|Rotz, Clarence - Al|
Submitted to: Food and Agriculture Organization of the United Nations Technical Workshop Report
Publication Type: Other
Publication Acceptance Date: 6/12/2012
Publication Date: 1/15/2013
Citation: Hristov, A.N., Oh, J., Lee, C., Meinen, R., Montes, F., Ott, T., Firkins, J., Rotz, C.A., Dell, C.J., Adesogan, A., Yang, W., Tricarico, J., Kebreab, E., Waghorn, G., Dijkstra, J., Oosting, S. 2013. Mitigation of greenhouse gas emissions in livestock production: a review of technical options for non-C02 emissions. Food and Agriculture Organization of the United Nations Technical Workshop Report. p 1-255. Interpretive Summary: An interpretive summary is not required.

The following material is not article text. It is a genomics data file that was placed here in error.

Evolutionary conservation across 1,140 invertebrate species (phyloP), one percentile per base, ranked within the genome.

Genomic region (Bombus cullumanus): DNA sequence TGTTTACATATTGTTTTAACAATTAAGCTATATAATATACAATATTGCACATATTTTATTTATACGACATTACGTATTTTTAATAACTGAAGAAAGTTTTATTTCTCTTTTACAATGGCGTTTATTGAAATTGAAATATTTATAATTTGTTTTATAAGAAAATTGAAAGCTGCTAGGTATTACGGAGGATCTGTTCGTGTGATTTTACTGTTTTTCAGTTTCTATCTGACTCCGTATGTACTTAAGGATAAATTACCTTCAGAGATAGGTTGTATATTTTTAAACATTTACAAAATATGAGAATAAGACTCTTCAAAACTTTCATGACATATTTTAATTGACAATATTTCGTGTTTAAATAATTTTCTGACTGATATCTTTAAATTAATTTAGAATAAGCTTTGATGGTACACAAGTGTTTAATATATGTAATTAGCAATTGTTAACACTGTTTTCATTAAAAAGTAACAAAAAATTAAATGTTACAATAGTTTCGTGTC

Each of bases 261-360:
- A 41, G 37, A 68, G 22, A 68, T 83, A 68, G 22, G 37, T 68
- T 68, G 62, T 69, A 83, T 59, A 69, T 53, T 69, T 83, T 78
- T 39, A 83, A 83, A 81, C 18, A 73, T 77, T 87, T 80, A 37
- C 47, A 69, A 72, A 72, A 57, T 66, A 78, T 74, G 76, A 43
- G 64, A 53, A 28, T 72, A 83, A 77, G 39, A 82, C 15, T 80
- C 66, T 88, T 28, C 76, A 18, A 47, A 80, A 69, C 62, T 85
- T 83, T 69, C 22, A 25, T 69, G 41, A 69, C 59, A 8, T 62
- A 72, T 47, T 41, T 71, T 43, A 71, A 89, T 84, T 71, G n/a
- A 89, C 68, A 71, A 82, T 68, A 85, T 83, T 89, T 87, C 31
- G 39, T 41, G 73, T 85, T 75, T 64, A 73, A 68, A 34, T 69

Technical Abstract: Animal production is a significant source of greenhouse gas (GHG) emissions worldwide. This analysis was done to evaluate the potential use of nutritional, manure, and animal management practices to mitigate non-CO2 GHG emissions (i.e., methane, CH4 and nitrous oxide, N2O) from enteric fermentation and manure decomposition. Mitigation practices were categorized as enteric CH4 mitigation practices, dietary management and N2O emissions from manure, manure management mitigation practices, and animal management mitigation practices. Nitrates show promise as enteric CH4 mitigation agents, particularly in low-protein diets that can benefit from nitrogen supplementation, but more in vivo studies are needed to fully understand their impact on whole-farm GHG emissions, animal production, and animal health. Ionophores, through their effect on feed efficiency, likely have a moderate CH4 mitigating effect in ruminants fed grain-forage diets. In ruminants fed pasture, the effect of ionophores is not sufficiently consistent to be adopted as a mitigation strategy. Hydrolysable tannins may reduce enteric CH4 production, although intake and milk production may be compromised. Vaccines against rumen archaea offer an exciting mitigation opportunity for the future, but the extent of CH4 reduction appears small and persistence of the effect is unknown. Dietary oils are effective in reducing enteric CH4 emission, but the feasibility of this mitigation practice will depend on its cost-effectiveness and the mitigation potential must be expressed per unit of product (and milk components with dairy production systems) to account for potential negative impacts on feed intake, production, or milk composition. Inclusion of concentrate feeds in the diet of ruminants will likely decrease enteric CH4 emission per unit of product, particularly when inclusion is above 35 to 40% of dry matter intake, but the effect will depend on inclusion level, production response, effect on fiber digestibility, plane of nutrition, feed type, feed processing, and likely animal species. In many parts of the world, this also may not be economically feasible. Increased forage digestibility is expected to increase production and decrease eneteric CH4 production per unit of product. It appears that the introduction of legumes in warm climate regions offers a mitigation opportunity. Forage with higher sugar content (high-sugar grasses or harvested in the afternoon) may reduce urinary nitrogen losses and consequently N2O emission from manure applied to soil, although more research is needed to support this concept. Increasing forage digestibility, intake, and animal production reduces overall GHG emission from rumen fermentation and stored manure and are highly-recommended mitigation practices. Processing of grain to increase its digestibility likely reduces enteric CH4 production per unit of animal product, but caution should be exercised that fiber digestibility is not decreased. This mitigation practice may not be economically feasible in many developing countries, but minimal processing is highly recommended so grain energy is better utilized for animal production. Improving the nutritive value of low quality feeds in ruminant diets can have a considerable benefit on herd productivity while keeping the herd CH4 output constant. Consequentially, CH4 emission per unit of product is reduced. Chemical treatment of low quality feeds, supplementation, breeding, and selection for straw quality are easily applied, but there has been little adoption of these technologies on farms. Feeding protein close to animal requirements, including varying protein concentration with stage of lactation or growth, is recommended as an effective manure ammonia and N2O emission mitigation practice. Low-protein diets for ruminants should be balanced for rumen-degraded protein so microbial protein synthesi